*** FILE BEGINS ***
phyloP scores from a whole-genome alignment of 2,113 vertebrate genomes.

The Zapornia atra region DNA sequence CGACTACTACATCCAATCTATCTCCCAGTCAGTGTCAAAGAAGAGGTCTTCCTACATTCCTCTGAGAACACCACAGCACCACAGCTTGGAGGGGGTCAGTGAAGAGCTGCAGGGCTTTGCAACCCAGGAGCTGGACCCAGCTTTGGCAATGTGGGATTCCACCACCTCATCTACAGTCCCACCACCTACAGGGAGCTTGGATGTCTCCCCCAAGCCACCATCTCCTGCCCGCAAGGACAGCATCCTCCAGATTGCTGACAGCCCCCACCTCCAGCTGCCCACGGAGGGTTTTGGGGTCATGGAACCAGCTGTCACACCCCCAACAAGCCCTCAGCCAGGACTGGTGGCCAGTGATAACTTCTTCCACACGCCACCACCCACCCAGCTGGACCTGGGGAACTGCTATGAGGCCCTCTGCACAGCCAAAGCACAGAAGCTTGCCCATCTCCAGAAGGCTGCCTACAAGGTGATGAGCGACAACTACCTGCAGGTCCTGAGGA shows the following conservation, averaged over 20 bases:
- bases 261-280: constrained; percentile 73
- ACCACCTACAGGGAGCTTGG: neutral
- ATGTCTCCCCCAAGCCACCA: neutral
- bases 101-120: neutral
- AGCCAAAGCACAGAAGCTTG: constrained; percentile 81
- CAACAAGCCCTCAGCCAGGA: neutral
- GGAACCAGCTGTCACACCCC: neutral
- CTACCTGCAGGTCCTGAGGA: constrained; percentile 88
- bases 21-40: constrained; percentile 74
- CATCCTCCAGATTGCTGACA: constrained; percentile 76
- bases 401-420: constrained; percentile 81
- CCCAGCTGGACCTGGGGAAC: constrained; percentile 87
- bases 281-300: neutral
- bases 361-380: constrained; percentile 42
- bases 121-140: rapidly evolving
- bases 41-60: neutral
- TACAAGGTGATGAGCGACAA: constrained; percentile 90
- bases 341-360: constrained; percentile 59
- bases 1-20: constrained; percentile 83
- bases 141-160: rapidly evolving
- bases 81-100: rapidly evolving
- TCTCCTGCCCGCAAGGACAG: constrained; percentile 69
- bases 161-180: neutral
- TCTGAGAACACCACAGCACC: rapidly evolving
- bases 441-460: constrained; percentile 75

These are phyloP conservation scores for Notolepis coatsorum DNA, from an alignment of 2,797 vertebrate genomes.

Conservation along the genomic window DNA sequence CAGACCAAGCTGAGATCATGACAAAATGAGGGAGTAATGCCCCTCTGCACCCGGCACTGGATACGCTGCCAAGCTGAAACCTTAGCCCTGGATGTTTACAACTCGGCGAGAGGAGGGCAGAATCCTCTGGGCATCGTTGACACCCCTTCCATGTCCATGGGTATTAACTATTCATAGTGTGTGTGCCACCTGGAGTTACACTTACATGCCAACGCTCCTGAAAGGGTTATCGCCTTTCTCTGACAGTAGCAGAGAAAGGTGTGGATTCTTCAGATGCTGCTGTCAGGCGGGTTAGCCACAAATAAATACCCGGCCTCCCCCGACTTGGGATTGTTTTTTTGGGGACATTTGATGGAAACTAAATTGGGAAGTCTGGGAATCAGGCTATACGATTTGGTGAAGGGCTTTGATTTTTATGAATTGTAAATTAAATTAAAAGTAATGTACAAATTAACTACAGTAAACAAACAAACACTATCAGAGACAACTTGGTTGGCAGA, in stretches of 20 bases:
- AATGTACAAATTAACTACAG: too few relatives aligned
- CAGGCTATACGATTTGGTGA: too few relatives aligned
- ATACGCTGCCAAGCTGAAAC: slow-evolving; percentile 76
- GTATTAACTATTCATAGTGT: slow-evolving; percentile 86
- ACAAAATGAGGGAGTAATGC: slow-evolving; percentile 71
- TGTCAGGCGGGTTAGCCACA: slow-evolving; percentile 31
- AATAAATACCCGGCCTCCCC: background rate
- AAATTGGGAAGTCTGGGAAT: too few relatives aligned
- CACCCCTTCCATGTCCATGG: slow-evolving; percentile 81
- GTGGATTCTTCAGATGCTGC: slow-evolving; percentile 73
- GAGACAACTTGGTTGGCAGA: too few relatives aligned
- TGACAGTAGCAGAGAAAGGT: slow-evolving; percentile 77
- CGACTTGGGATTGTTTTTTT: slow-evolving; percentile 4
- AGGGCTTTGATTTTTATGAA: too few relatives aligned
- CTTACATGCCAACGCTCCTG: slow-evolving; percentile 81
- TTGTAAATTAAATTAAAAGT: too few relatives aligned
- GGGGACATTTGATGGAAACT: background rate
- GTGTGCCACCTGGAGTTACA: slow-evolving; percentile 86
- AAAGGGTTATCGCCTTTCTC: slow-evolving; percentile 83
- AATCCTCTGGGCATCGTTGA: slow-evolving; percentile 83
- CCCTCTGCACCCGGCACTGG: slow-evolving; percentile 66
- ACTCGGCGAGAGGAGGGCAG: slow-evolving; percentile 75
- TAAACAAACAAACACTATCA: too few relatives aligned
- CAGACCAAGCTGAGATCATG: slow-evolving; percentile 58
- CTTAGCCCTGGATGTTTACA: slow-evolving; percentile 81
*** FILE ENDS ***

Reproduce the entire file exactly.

phyloP scores from a whole-genome alignment of 2,113 vertebrate genomes.

The Zapornia atra region DNA sequence CGACTACTACATCCAATCTATCTCCCAGTCAGTGTCAAAGAAGAGGTCTTCCTACATTCCTCTGAGAACACCACAGCACCACAGCTTGGAGGGGGTCAGTGAAGAGCTGCAGGGCTTTGCAACCCAGGAGCTGGACCCAGCTTTGGCAATGTGGGATTCCACCACCTCATCTACAGTCCCACCACCTACAGGGAGCTTGGATGTCTCCCCCAAGCCACCATCTCCTGCCCGCAAGGACAGCATCCTCCAGATTGCTGACAGCCCCCACCTCCAGCTGCCCACGGAGGGTTTTGGGGTCATGGAACCAGCTGTCACACCCCCAACAAGCCCTCAGCCAGGACTGGTGGCCAGTGATAACTTCTTCCACACGCCACCACCCACCCAGCTGGACCTGGGGAACTGCTATGAGGCCCTCTGCACAGCCAAAGCACAGAAGCTTGCCCATCTCCAGAAGGCTGCCTACAAGGTGATGAGCGACAACTACCTGCAGGTCCTGAGGA shows the following conservation, averaged over 20 bases:
- bases 261-280: constrained; percentile 73
- ACCACCTACAGGGAGCTTGG: neutral
- ATGTCTCCCCCAAGCCACCA: neutral
- bases 101-120: neutral
- AGCCAAAGCACAGAAGCTTG: constrained; percentile 81
- CAACAAGCCCTCAGCCAGGA: neutral
- GGAACCAGCTGTCACACCCC: neutral
- CTACCTGCAGGTCCTGAGGA: constrained; percentile 88
- bases 21-40: constrained; percentile 74
- CATCCTCCAGATTGCTGACA: constrained; percentile 76
- bases 401-420: constrained; percentile 81
- CCCAGCTGGACCTGGGGAAC: constrained; percentile 87
- bases 281-300: neutral
- bases 361-380: constrained; percentile 42
- bases 121-140: rapidly evolving
- bases 41-60: neutral
- TACAAGGTGATGAGCGACAA: constrained; percentile 90
- bases 341-360: constrained; percentile 59
- bases 1-20: constrained; percentile 83
- bases 141-160: rapidly evolving
- bases 81-100: rapidly evolving
- TCTCCTGCCCGCAAGGACAG: constrained; percentile 69
- bases 161-180: neutral
- TCTGAGAACACCACAGCACC: rapidly evolving
- bases 441-460: constrained; percentile 75

These are phyloP conservation scores for Notolepis coatsorum DNA, from an alignment of 2,797 vertebrate genomes.

Conservation along the genomic window DNA sequence CAGACCAAGCTGAGATCATGACAAAATGAGGGAGTAATGCCCCTCTGCACCCGGCACTGGATACGCTGCCAAGCTGAAACCTTAGCCCTGGATGTTTACAACTCGGCGAGAGGAGGGCAGAATCCTCTGGGCATCGTTGACACCCCTTCCATGTCCATGGGTATTAACTATTCATAGTGTGTGTGCCACCTGGAGTTACACTTACATGCCAACGCTCCTGAAAGGGTTATCGCCTTTCTCTGACAGTAGCAGAGAAAGGTGTGGATTCTTCAGATGCTGCTGTCAGGCGGGTTAGCCACAAATAAATACCCGGCCTCCCCCGACTTGGGATTGTTTTTTTGGGGACATTTGATGGAAACTAAATTGGGAAGTCTGGGAATCAGGCTATACGATTTGGTGAAGGGCTTTGATTTTTATGAATTGTAAATTAAATTAAAAGTAATGTACAAATTAACTACAGTAAACAAACAAACACTATCAGAGACAACTTGGTTGGCAGA, in stretches of 20 bases:
- AATGTACAAATTAACTACAG: too few relatives aligned
- CAGGCTATACGATTTGGTGA: too few relatives aligned
- ATACGCTGCCAAGCTGAAAC: slow-evolving; percentile 76
- GTATTAACTATTCATAGTGT: slow-evolving; percentile 86
- ACAAAATGAGGGAGTAATGC: slow-evolving; percentile 71
- TGTCAGGCGGGTTAGCCACA: slow-evolving; percentile 31
- AATAAATACCCGGCCTCCCC: background rate
- AAATTGGGAAGTCTGGGAAT: too few relatives aligned
- CACCCCTTCCATGTCCATGG: slow-evolving; percentile 81
- GTGGATTCTTCAGATGCTGC: slow-evolving; percentile 73
- GAGACAACTTGGTTGGCAGA: too few relatives aligned
- TGACAGTAGCAGAGAAAGGT: slow-evolving; percentile 77
- CGACTTGGGATTGTTTTTTT: slow-evolving; percentile 4
- AGGGCTTTGATTTTTATGAA: too few relatives aligned
- CTTACATGCCAACGCTCCTG: slow-evolving; percentile 81
- TTGTAAATTAAATTAAAAGT: too few relatives aligned
- GGGGACATTTGATGGAAACT: background rate
- GTGTGCCACCTGGAGTTACA: slow-evolving; percentile 86
- AAAGGGTTATCGCCTTTCTC: slow-evolving; percentile 83
- AATCCTCTGGGCATCGTTGA: slow-evolving; percentile 83
- CCCTCTGCACCCGGCACTGG: slow-evolving; percentile 66
- ACTCGGCGAGAGGAGGGCAG: slow-evolving; percentile 75
- TAAACAAACAAACACTATCA: too few relatives aligned
- CAGACCAAGCTGAGATCATG: slow-evolving; percentile 58
- CTTAGCCCTGGATGTTTACA: slow-evolving; percentile 81